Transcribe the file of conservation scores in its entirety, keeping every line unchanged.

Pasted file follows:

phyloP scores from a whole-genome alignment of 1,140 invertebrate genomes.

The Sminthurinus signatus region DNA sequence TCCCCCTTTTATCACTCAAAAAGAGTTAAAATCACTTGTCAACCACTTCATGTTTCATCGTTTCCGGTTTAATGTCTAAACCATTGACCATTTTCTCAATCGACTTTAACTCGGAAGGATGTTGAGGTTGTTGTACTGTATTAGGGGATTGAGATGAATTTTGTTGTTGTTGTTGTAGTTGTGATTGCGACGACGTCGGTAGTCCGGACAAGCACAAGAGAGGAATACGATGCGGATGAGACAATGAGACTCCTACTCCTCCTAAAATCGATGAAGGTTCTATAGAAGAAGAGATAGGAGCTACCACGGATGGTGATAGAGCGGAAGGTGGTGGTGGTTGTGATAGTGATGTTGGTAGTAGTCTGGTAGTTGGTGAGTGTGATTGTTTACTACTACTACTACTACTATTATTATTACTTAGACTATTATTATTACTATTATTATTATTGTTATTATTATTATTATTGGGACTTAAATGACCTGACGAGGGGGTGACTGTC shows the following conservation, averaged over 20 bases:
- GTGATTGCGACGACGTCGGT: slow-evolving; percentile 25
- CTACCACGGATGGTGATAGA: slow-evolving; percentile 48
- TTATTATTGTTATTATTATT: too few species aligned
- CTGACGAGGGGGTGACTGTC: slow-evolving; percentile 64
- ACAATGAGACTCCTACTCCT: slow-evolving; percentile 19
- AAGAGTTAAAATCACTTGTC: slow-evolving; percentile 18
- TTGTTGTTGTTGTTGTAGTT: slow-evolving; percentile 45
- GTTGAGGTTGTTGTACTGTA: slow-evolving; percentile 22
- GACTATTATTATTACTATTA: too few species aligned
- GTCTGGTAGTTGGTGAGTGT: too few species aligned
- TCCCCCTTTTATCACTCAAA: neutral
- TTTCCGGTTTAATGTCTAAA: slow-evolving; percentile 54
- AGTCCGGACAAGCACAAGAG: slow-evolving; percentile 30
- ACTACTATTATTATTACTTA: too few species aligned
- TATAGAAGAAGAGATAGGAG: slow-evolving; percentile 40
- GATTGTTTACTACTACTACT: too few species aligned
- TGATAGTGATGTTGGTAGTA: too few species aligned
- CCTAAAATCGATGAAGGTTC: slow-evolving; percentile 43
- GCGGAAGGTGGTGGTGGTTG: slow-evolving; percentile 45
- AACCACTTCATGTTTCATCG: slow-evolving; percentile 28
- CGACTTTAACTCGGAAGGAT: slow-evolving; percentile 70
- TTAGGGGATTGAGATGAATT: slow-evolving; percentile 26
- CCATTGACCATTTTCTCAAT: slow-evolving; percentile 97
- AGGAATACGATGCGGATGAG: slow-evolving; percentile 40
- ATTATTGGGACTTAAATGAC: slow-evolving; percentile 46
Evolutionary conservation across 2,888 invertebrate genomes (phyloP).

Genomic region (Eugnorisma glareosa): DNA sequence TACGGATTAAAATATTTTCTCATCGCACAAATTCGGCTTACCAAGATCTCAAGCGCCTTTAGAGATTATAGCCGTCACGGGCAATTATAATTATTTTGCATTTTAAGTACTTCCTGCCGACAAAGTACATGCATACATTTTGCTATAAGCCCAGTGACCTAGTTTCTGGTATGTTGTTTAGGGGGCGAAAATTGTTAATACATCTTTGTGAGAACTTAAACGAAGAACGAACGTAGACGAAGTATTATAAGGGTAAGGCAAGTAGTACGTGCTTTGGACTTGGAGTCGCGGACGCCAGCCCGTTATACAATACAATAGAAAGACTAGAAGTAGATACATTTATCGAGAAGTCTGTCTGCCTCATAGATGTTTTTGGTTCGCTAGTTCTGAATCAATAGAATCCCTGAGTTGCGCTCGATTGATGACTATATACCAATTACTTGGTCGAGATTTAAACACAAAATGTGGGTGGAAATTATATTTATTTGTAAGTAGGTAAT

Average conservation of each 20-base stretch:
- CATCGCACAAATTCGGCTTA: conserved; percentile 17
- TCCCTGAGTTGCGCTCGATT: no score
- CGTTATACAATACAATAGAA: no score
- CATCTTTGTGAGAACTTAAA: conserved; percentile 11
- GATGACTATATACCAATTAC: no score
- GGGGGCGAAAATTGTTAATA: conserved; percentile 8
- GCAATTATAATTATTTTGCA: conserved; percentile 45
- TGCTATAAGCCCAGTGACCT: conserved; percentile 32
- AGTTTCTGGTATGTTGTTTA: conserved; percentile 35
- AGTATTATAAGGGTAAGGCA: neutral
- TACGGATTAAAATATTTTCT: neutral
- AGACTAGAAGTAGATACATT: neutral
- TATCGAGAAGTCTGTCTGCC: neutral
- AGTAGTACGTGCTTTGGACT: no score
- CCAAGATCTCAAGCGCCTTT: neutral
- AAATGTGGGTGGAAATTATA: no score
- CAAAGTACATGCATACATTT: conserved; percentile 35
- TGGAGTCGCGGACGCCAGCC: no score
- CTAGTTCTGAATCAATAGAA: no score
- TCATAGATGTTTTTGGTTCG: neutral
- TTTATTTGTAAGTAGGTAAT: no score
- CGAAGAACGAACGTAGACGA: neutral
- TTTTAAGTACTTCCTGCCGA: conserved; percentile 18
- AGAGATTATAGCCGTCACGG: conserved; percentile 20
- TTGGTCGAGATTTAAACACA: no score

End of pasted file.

phyloP scores from a whole-genome alignment of 1,140 invertebrate genomes.

The Sminthurinus signatus region DNA sequence TCCCCCTTTTATCACTCAAAAAGAGTTAAAATCACTTGTCAACCACTTCATGTTTCATCGTTTCCGGTTTAATGTCTAAACCATTGACCATTTTCTCAATCGACTTTAACTCGGAAGGATGTTGAGGTTGTTGTACTGTATTAGGGGATTGAGATGAATTTTGTTGTTGTTGTTGTAGTTGTGATTGCGACGACGTCGGTAGTCCGGACAAGCACAAGAGAGGAATACGATGCGGATGAGACAATGAGACTCCTACTCCTCCTAAAATCGATGAAGGTTCTATAGAAGAAGAGATAGGAGCTACCACGGATGGTGATAGAGCGGAAGGTGGTGGTGGTTGTGATAGTGATGTTGGTAGTAGTCTGGTAGTTGGTGAGTGTGATTGTTTACTACTACTACTACTACTATTATTATTACTTAGACTATTATTATTACTATTATTATTATTGTTATTATTATTATTATTGGGACTTAAATGACCTGACGAGGGGGTGACTGTC shows the following conservation, averaged over 20 bases:
- GTGATTGCGACGACGTCGGT: slow-evolving; percentile 25
- CTACCACGGATGGTGATAGA: slow-evolving; percentile 48
- TTATTATTGTTATTATTATT: too few species aligned
- CTGACGAGGGGGTGACTGTC: slow-evolving; percentile 64
- ACAATGAGACTCCTACTCCT: slow-evolving; percentile 19
- AAGAGTTAAAATCACTTGTC: slow-evolving; percentile 18
- TTGTTGTTGTTGTTGTAGTT: slow-evolving; percentile 45
- GTTGAGGTTGTTGTACTGTA: slow-evolving; percentile 22
- GACTATTATTATTACTATTA: too few species aligned
- GTCTGGTAGTTGGTGAGTGT: too few species aligned
- TCCCCCTTTTATCACTCAAA: neutral
- TTTCCGGTTTAATGTCTAAA: slow-evolving; percentile 54
- AGTCCGGACAAGCACAAGAG: slow-evolving; percentile 30
- ACTACTATTATTATTACTTA: too few species aligned
- TATAGAAGAAGAGATAGGAG: slow-evolving; percentile 40
- GATTGTTTACTACTACTACT: too few species aligned
- TGATAGTGATGTTGGTAGTA: too few species aligned
- CCTAAAATCGATGAAGGTTC: slow-evolving; percentile 43
- GCGGAAGGTGGTGGTGGTTG: slow-evolving; percentile 45
- AACCACTTCATGTTTCATCG: slow-evolving; percentile 28
- CGACTTTAACTCGGAAGGAT: slow-evolving; percentile 70
- TTAGGGGATTGAGATGAATT: slow-evolving; percentile 26
- CCATTGACCATTTTCTCAAT: slow-evolving; percentile 97
- AGGAATACGATGCGGATGAG: slow-evolving; percentile 40
- ATTATTGGGACTTAAATGAC: slow-evolving; percentile 46
Evolutionary conservation across 2,888 invertebrate genomes (phyloP).

Genomic region (Eugnorisma glareosa): DNA sequence TACGGATTAAAATATTTTCTCATCGCACAAATTCGGCTTACCAAGATCTCAAGCGCCTTTAGAGATTATAGCCGTCACGGGCAATTATAATTATTTTGCATTTTAAGTACTTCCTGCCGACAAAGTACATGCATACATTTTGCTATAAGCCCAGTGACCTAGTTTCTGGTATGTTGTTTAGGGGGCGAAAATTGTTAATACATCTTTGTGAGAACTTAAACGAAGAACGAACGTAGACGAAGTATTATAAGGGTAAGGCAAGTAGTACGTGCTTTGGACTTGGAGTCGCGGACGCCAGCCCGTTATACAATACAATAGAAAGACTAGAAGTAGATACATTTATCGAGAAGTCTGTCTGCCTCATAGATGTTTTTGGTTCGCTAGTTCTGAATCAATAGAATCCCTGAGTTGCGCTCGATTGATGACTATATACCAATTACTTGGTCGAGATTTAAACACAAAATGTGGGTGGAAATTATATTTATTTGTAAGTAGGTAAT

Average conservation of each 20-base stretch:
- CATCGCACAAATTCGGCTTA: conserved; percentile 17
- TCCCTGAGTTGCGCTCGATT: no score
- CGTTATACAATACAATAGAA: no score
- CATCTTTGTGAGAACTTAAA: conserved; percentile 11
- GATGACTATATACCAATTAC: no score
- GGGGGCGAAAATTGTTAATA: conserved; percentile 8
- GCAATTATAATTATTTTGCA: conserved; percentile 45
- TGCTATAAGCCCAGTGACCT: conserved; percentile 32
- AGTTTCTGGTATGTTGTTTA: conserved; percentile 35
- AGTATTATAAGGGTAAGGCA: neutral
- TACGGATTAAAATATTTTCT: neutral
- AGACTAGAAGTAGATACATT: neutral
- TATCGAGAAGTCTGTCTGCC: neutral
- AGTAGTACGTGCTTTGGACT: no score
- CCAAGATCTCAAGCGCCTTT: neutral
- AAATGTGGGTGGAAATTATA: no score
- CAAAGTACATGCATACATTT: conserved; percentile 35
- TGGAGTCGCGGACGCCAGCC: no score
- CTAGTTCTGAATCAATAGAA: no score
- TCATAGATGTTTTTGGTTCG: neutral
- TTTATTTGTAAGTAGGTAAT: no score
- CGAAGAACGAACGTAGACGA: neutral
- TTTTAAGTACTTCCTGCCGA: conserved; percentile 18
- AGAGATTATAGCCGTCACGG: conserved; percentile 20
- TTGGTCGAGATTTAAACACA: no score